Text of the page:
Program Requirements

Program Requirements
Yewen Zeng '16 with her senior project adviser Ani Mitra

The economics major may be combined with interdisciplinary concentrations such as Global and International Studies, and Social Policy. Students may moderate, simultaneously or separately, in the concentration.

Moderation Requirements

Three economics courses are required for Moderation, including Principles of Economics (Econ 100) and two 200-level courses, only one of which may be a theory or statistical methods course. The Moderation board meeting is typically held in the second semester of a student’s sophomore year. The Moderation board should comprise three faculty members, at least two of whom should be from the Economics Program. If a student intends to pursue an interdisciplinary concentration or a joint major, a faculty member from that concentration or program should be asked to serve on the Moderation board. At Moderation, students identify an area of focus and discuss their preliminary ideas for the required Senior Project.

Graduate Requirements

It is recommended that students take several 200-level applied courses during the sophomore and junior years. Core courses should not be taken pass/fail, and course substitutions require permission of the student’s adviser. Graduation requirements include:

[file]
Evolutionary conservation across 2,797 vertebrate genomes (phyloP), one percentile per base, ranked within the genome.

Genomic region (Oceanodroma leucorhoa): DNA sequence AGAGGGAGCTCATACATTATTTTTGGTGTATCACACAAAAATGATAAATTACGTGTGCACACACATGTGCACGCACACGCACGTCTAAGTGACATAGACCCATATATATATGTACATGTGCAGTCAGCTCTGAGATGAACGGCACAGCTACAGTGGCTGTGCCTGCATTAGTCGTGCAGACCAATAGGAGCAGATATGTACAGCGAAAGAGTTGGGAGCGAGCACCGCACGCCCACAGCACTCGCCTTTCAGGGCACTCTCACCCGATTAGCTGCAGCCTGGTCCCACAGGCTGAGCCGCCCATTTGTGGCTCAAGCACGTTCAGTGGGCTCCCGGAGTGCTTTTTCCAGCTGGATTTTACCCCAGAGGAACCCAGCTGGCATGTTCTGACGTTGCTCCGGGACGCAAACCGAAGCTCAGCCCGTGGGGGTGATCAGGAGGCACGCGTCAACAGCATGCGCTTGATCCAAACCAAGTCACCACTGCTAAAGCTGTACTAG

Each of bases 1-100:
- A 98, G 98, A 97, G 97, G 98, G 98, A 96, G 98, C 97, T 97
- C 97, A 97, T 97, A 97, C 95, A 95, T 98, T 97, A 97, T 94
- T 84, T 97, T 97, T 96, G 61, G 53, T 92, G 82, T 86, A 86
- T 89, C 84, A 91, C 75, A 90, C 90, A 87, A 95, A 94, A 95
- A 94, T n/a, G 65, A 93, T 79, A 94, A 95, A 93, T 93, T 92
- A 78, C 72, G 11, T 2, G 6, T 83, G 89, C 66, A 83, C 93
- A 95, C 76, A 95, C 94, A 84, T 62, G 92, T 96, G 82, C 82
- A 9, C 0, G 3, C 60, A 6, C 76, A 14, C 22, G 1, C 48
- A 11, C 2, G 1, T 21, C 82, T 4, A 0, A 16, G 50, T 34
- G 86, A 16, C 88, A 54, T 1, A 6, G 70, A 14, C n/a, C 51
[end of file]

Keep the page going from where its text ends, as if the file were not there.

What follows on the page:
1. the core theory sequence 
  2. a course in statistical methods 
  3. a course in economic history 
  4. a course in economic thought 
  5. four electives at the 200 level or above in economics, two of which must be at the 300 level and two of which must be applied electives
  6. Senior Project (Econ 401–402)

The Senior Project

The Senior Project and the economic history and economic thought requirements are distinctive features of Bard’s economics curriculum. The economic thought course introduces students to the analytical history of ideas about how economies work and ought to work. Economic history is the history of actual economies—their growth and decline, their diverse systems for allocating goods and resources, their success (or failure) in meeting economic goals. Both areas are important for understanding the purpose and value of economics as a discipline, and help us to improve the coherence, relevance, and performance of our models and methods.

Mathematics Requirements and Recommendations

Precalculus Mathematics (Math 110) or the equivalent is a prerequisite for Economics 100 and Calculus I (Math 141) or the equivalent is a prerequisite for Economics 201 (Calculus II: Math 142 is recommended). Students should follow the mathematics placement guidelines and take recommended math review workshops if needed before enrolling in the core courses.

Economics majors are encouraged to complete the calculus sequence. Students preparing for graduate school should see below for further recommendations.